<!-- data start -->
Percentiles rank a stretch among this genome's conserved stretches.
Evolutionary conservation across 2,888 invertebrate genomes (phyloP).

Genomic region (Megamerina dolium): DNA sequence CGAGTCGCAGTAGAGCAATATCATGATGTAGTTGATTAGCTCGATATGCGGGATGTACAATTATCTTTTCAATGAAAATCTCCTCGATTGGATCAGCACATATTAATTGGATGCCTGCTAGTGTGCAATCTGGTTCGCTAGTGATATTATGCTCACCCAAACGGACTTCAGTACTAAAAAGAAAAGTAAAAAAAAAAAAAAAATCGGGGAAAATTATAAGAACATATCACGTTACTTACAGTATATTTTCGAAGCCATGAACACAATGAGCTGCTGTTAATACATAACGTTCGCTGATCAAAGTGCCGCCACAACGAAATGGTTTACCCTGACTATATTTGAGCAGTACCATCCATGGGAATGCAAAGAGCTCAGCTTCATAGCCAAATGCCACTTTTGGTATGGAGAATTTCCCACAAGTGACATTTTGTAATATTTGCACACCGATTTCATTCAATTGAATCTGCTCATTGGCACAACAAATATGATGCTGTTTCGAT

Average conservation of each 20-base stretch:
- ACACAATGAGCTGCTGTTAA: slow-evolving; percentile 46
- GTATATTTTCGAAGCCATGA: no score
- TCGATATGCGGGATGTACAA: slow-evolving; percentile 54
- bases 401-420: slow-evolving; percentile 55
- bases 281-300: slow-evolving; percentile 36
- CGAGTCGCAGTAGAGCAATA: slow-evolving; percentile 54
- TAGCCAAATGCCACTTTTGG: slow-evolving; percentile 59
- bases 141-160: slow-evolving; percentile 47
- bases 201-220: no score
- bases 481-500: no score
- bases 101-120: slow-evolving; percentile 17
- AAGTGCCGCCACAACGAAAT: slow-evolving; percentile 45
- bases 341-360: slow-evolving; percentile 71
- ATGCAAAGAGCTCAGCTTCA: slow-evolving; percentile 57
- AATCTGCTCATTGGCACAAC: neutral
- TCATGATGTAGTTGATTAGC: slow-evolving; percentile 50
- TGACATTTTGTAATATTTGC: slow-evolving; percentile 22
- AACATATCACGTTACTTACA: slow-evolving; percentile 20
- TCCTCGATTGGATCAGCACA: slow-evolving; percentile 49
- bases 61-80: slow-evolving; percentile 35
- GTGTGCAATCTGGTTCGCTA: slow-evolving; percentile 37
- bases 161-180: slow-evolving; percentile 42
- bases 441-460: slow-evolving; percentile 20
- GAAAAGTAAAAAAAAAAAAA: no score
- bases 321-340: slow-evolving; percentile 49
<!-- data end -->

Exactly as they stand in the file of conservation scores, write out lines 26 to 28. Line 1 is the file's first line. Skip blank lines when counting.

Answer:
- bases 161-180: slow-evolving; percentile 42
- bases 441-460: slow-evolving; percentile 20
- GAAAAGTAAAAAAAAAAAAA: no score